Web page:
Quantae res vitae placent, tanto beatior eris.‏

These words, though not in Latin, were said to me by my father when I was 8 years old. He was taking a nap, and NASCAR was on TV. I asked him several times to change the channel because the cars were just going around and around in circles. It was boring, and besides, I wanted him to wake up and watch TV with me. He said to me half asleep, “Emmy, darling, the more things in life you like, the happier you will be.” He didn’t mean to make a philosophical statement–he was half asleep–but I thought about it for the rest of my life.

I do believe that this is the secret to success in life, in business and in relationships. If you can find something to like about a person, product, service, work, or job, you will be more engaged in it. When people are engaged, they perform better and are happier. When they are happier, they attract others to them, and become more successful.

Great artists and teachers show us how to find the beauty that is in things which we would probably otherwise overlook. Actively looking for beauty and meaning, or just actively looking for things to like, is my personal secret to happiness.

When I was in college I studied Milton (like him, I also studied Latin). When I was assigned to read Milton for class, without the benefit of any sort of background or framework, it was slow-going. I recall I had to force myself to get through my first reading assignment, and although I was an English major, I was not looking forward to a whole semester of Milton. But after attending a few lectures by my professor, Dr. Alex B. Chambers, who seemed to embody Milton in every way, including his long hoary hair and raspy voice, I couldn’t wait to read more Milton. We formed study groups and read Milton out loud in coffee shops, and each semester I saw his students doing the same. What began as drudgery turned out to be a source of joy and inspiration.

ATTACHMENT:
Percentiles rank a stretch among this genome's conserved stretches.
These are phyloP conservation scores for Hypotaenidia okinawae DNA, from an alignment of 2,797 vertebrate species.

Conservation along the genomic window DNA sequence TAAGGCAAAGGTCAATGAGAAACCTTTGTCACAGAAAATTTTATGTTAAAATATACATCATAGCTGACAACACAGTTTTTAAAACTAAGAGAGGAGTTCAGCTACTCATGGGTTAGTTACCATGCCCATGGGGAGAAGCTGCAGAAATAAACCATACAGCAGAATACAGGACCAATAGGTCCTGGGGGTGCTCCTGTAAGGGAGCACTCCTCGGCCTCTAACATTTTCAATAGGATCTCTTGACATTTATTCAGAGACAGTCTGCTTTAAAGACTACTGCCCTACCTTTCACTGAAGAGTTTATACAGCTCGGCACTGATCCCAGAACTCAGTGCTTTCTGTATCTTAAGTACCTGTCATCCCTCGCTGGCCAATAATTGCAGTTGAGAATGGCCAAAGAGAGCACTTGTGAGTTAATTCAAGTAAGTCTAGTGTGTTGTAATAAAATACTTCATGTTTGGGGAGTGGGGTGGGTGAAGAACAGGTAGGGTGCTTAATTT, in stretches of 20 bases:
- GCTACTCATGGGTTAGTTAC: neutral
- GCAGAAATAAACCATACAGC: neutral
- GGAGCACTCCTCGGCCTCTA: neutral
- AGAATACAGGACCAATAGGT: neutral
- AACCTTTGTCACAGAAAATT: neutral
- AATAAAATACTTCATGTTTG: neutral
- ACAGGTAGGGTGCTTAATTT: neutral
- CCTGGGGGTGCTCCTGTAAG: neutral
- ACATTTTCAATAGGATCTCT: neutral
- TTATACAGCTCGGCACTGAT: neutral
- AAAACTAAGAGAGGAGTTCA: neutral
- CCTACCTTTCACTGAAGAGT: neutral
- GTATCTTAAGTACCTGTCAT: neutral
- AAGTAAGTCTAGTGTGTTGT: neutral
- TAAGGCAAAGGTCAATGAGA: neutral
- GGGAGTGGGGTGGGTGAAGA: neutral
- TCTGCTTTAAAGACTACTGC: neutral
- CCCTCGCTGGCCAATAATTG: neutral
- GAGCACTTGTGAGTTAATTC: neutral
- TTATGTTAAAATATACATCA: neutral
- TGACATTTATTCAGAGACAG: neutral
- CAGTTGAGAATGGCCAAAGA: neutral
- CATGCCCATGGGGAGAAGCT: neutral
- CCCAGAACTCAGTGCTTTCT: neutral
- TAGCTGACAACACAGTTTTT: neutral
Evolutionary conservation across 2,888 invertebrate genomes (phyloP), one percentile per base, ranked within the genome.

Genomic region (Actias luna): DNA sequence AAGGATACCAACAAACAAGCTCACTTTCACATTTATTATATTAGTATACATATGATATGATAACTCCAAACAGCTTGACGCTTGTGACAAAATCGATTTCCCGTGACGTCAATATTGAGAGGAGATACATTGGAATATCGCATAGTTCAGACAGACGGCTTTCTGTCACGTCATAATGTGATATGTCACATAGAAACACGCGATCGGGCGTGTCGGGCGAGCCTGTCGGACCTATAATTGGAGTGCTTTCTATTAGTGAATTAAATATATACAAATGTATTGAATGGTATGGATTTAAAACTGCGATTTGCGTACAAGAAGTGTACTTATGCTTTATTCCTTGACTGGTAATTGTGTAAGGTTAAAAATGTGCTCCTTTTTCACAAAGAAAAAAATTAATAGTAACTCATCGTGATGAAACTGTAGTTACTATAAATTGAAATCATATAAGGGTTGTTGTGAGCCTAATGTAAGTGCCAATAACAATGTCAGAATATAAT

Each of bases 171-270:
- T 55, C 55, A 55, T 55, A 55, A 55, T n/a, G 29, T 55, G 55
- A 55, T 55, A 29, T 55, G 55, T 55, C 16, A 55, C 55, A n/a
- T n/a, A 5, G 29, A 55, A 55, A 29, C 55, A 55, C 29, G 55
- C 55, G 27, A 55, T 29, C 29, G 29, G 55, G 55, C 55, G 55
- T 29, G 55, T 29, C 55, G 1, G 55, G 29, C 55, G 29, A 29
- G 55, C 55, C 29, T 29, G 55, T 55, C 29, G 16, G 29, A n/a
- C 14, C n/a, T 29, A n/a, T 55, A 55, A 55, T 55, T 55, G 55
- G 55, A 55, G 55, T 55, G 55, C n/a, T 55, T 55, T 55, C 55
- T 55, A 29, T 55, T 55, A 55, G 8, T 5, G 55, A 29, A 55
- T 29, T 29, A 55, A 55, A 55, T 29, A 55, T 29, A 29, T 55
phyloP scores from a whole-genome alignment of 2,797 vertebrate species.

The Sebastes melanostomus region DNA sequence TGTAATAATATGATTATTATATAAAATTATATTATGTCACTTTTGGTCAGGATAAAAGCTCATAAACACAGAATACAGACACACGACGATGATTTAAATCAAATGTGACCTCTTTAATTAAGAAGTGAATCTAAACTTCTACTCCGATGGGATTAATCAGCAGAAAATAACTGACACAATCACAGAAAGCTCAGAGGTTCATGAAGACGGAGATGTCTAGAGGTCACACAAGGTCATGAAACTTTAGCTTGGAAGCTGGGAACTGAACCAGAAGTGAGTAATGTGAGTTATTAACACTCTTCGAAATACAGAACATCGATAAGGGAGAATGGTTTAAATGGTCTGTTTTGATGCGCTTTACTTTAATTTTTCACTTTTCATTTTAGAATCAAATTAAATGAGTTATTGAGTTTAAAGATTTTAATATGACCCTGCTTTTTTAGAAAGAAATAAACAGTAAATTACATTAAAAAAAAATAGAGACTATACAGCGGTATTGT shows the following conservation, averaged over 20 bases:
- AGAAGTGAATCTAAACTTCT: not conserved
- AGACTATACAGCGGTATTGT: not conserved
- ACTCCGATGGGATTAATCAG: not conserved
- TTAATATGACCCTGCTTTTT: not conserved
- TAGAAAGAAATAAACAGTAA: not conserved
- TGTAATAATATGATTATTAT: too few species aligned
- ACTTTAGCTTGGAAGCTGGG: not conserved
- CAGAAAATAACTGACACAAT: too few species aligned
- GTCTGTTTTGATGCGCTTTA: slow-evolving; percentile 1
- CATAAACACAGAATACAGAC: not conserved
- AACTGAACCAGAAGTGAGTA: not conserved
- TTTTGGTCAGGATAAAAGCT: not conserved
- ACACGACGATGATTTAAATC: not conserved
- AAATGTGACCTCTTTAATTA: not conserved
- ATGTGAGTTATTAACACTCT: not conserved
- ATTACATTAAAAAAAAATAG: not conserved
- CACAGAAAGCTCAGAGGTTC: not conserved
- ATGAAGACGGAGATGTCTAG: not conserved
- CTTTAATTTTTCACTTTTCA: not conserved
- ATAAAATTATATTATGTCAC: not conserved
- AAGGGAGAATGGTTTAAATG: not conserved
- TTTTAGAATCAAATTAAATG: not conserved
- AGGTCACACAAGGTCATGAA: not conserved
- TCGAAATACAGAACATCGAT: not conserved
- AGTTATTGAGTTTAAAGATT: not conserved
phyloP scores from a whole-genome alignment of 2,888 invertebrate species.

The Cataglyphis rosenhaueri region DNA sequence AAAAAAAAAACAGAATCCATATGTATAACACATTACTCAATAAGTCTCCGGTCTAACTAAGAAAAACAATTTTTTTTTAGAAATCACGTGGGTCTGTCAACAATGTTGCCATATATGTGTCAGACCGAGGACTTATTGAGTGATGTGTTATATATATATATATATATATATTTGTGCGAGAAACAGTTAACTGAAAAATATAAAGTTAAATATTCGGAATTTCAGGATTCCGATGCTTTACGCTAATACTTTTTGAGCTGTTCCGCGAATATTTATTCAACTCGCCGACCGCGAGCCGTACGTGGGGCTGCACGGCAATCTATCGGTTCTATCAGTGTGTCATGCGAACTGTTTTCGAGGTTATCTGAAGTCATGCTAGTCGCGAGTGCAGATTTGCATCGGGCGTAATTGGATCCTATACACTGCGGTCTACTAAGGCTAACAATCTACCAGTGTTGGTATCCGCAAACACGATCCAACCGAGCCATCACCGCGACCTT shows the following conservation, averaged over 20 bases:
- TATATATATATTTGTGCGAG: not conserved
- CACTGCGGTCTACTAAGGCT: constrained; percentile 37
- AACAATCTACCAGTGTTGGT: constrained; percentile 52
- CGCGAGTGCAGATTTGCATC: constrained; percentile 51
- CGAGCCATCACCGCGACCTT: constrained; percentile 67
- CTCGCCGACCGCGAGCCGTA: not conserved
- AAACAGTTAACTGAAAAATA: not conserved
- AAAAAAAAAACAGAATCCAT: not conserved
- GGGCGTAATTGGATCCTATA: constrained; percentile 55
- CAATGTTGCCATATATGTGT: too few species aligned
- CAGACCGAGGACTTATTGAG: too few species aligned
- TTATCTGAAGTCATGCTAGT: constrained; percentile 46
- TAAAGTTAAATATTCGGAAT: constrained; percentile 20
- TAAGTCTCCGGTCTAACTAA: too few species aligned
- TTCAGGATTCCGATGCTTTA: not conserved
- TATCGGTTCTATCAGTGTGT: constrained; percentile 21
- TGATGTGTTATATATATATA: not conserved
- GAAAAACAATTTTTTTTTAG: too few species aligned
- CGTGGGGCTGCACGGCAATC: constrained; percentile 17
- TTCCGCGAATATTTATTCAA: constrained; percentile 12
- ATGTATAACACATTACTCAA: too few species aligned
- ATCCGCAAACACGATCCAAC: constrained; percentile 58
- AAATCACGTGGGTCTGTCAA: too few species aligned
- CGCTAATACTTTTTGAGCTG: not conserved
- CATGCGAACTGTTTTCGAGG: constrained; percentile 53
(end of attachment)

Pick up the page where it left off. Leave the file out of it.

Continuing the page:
I like the period from 1880 to 1929: Art Nouveau, the Arts & Crafts Movement, the Symbolist Movement, the Aesthetic Movement, Victorian Orientalism, and all of the many “isms” associated with the Edwardian period. Chances are, if it was made or written between 1880 and 1929–or else the early 70’s–I like it. Also, like many others who studied Latin, I have a fondness for things Medieval, the intellectual history of the Church and Catholic literature (Anglo-Catholic too!). Iris Murdoch is among my favorite authors.